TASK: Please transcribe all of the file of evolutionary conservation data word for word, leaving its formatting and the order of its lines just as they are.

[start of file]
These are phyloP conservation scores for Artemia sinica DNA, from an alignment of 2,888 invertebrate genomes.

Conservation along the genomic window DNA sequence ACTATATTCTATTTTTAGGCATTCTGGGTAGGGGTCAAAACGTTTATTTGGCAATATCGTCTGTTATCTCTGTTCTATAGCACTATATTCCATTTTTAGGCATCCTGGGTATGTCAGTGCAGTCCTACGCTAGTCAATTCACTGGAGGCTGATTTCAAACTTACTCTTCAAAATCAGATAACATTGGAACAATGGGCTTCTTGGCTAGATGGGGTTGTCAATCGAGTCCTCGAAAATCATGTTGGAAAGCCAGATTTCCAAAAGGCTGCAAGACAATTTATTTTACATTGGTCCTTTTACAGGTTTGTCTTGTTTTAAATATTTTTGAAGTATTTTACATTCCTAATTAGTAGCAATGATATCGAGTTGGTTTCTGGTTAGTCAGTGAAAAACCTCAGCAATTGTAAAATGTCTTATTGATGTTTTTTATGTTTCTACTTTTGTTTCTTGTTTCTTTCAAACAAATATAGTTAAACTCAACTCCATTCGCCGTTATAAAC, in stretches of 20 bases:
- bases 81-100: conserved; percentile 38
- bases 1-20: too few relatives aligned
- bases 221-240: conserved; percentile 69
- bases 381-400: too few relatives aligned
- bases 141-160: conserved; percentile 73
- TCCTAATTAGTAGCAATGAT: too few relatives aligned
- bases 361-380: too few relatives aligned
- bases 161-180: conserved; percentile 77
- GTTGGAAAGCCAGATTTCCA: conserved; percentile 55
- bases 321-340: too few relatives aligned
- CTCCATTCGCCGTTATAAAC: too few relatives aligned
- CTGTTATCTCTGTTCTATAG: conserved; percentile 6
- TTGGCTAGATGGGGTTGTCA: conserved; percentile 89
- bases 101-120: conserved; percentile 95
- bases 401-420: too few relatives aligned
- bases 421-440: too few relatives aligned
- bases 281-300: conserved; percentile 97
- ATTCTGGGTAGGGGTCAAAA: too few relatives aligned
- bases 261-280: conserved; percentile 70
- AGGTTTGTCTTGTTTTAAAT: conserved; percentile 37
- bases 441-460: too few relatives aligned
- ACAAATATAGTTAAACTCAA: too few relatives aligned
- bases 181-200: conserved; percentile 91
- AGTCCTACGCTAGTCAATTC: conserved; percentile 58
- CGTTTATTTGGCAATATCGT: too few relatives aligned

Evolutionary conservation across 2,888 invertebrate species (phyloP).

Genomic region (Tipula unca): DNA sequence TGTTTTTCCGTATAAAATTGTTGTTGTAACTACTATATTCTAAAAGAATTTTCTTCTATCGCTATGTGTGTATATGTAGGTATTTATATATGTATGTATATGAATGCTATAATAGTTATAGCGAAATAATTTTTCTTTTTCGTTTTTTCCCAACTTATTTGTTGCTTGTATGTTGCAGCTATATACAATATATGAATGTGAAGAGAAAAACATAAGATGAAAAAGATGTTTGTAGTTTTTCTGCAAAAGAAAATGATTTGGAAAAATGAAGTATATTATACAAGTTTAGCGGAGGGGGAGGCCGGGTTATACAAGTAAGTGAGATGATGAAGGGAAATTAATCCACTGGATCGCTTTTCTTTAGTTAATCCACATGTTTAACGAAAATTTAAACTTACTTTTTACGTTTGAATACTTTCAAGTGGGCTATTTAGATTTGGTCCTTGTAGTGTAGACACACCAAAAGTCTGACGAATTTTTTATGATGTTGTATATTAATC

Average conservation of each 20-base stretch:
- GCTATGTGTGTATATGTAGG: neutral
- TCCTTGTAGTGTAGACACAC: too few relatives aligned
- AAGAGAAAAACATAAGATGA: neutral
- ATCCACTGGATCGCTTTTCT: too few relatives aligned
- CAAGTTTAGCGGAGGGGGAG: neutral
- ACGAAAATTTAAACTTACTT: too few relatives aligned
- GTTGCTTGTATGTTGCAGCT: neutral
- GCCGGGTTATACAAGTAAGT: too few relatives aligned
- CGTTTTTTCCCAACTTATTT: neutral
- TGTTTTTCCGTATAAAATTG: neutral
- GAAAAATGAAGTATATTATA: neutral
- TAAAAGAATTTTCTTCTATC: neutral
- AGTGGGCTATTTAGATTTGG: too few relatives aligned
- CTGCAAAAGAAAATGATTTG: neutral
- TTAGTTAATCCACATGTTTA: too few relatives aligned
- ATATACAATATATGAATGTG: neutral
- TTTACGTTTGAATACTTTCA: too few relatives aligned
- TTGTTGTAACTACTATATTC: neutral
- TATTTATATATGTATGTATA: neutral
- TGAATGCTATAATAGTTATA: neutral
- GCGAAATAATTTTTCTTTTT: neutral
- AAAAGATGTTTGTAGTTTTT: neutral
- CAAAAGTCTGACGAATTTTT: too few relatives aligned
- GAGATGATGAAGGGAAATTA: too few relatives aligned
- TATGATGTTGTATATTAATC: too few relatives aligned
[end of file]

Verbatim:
These are phyloP conservation scores for Artemia sinica DNA, from an alignment of 2,888 invertebrate genomes.

Conservation along the genomic window DNA sequence ACTATATTCTATTTTTAGGCATTCTGGGTAGGGGTCAAAACGTTTATTTGGCAATATCGTCTGTTATCTCTGTTCTATAGCACTATATTCCATTTTTAGGCATCCTGGGTATGTCAGTGCAGTCCTACGCTAGTCAATTCACTGGAGGCTGATTTCAAACTTACTCTTCAAAATCAGATAACATTGGAACAATGGGCTTCTTGGCTAGATGGGGTTGTCAATCGAGTCCTCGAAAATCATGTTGGAAAGCCAGATTTCCAAAAGGCTGCAAGACAATTTATTTTACATTGGTCCTTTTACAGGTTTGTCTTGTTTTAAATATTTTTGAAGTATTTTACATTCCTAATTAGTAGCAATGATATCGAGTTGGTTTCTGGTTAGTCAGTGAAAAACCTCAGCAATTGTAAAATGTCTTATTGATGTTTTTTATGTTTCTACTTTTGTTTCTTGTTTCTTTCAAACAAATATAGTTAAACTCAACTCCATTCGCCGTTATAAAC, in stretches of 20 bases:
- bases 81-100: conserved; percentile 38
- bases 1-20: too few relatives aligned
- bases 221-240: conserved; percentile 69
- bases 381-400: too few relatives aligned
- bases 141-160: conserved; percentile 73
- TCCTAATTAGTAGCAATGAT: too few relatives aligned
- bases 361-380: too few relatives aligned
- bases 161-180: conserved; percentile 77
- GTTGGAAAGCCAGATTTCCA: conserved; percentile 55
- bases 321-340: too few relatives aligned
- CTCCATTCGCCGTTATAAAC: too few relatives aligned
- CTGTTATCTCTGTTCTATAG: conserved; percentile 6
- TTGGCTAGATGGGGTTGTCA: conserved; percentile 89
- bases 101-120: conserved; percentile 95
- bases 401-420: too few relatives aligned
- bases 421-440: too few relatives aligned
- bases 281-300: conserved; percentile 97
- ATTCTGGGTAGGGGTCAAAA: too few relatives aligned
- bases 261-280: conserved; percentile 70
- AGGTTTGTCTTGTTTTAAAT: conserved; percentile 37
- bases 441-460: too few relatives aligned
- ACAAATATAGTTAAACTCAA: too few relatives aligned
- bases 181-200: conserved; percentile 91
- AGTCCTACGCTAGTCAATTC: conserved; percentile 58
- CGTTTATTTGGCAATATCGT: too few relatives aligned

Evolutionary conservation across 2,888 invertebrate species (phyloP).

Genomic region (Tipula unca): DNA sequence TGTTTTTCCGTATAAAATTGTTGTTGTAACTACTATATTCTAAAAGAATTTTCTTCTATCGCTATGTGTGTATATGTAGGTATTTATATATGTATGTATATGAATGCTATAATAGTTATAGCGAAATAATTTTTCTTTTTCGTTTTTTCCCAACTTATTTGTTGCTTGTATGTTGCAGCTATATACAATATATGAATGTGAAGAGAAAAACATAAGATGAAAAAGATGTTTGTAGTTTTTCTGCAAAAGAAAATGATTTGGAAAAATGAAGTATATTATACAAGTTTAGCGGAGGGGGAGGCCGGGTTATACAAGTAAGTGAGATGATGAAGGGAAATTAATCCACTGGATCGCTTTTCTTTAGTTAATCCACATGTTTAACGAAAATTTAAACTTACTTTTTACGTTTGAATACTTTCAAGTGGGCTATTTAGATTTGGTCCTTGTAGTGTAGACACACCAAAAGTCTGACGAATTTTTTATGATGTTGTATATTAATC

Average conservation of each 20-base stretch:
- GCTATGTGTGTATATGTAGG: neutral
- TCCTTGTAGTGTAGACACAC: too few relatives aligned
- AAGAGAAAAACATAAGATGA: neutral
- ATCCACTGGATCGCTTTTCT: too few relatives aligned
- CAAGTTTAGCGGAGGGGGAG: neutral
- ACGAAAATTTAAACTTACTT: too few relatives aligned
- GTTGCTTGTATGTTGCAGCT: neutral
- GCCGGGTTATACAAGTAAGT: too few relatives aligned
- CGTTTTTTCCCAACTTATTT: neutral
- TGTTTTTCCGTATAAAATTG: neutral
- GAAAAATGAAGTATATTATA: neutral
- TAAAAGAATTTTCTTCTATC: neutral
- AGTGGGCTATTTAGATTTGG: too few relatives aligned
- CTGCAAAAGAAAATGATTTG: neutral
- TTAGTTAATCCACATGTTTA: too few relatives aligned
- ATATACAATATATGAATGTG: neutral
- TTTACGTTTGAATACTTTCA: too few relatives aligned
- TTGTTGTAACTACTATATTC: neutral
- TATTTATATATGTATGTATA: neutral
- TGAATGCTATAATAGTTATA: neutral
- GCGAAATAATTTTTCTTTTT: neutral
- AAAAGATGTTTGTAGTTTTT: neutral
- CAAAAGTCTGACGAATTTTT: too few relatives aligned
- GAGATGATGAAGGGAAATTA: too few relatives aligned
- TATGATGTTGTATATTAATC: too few relatives aligned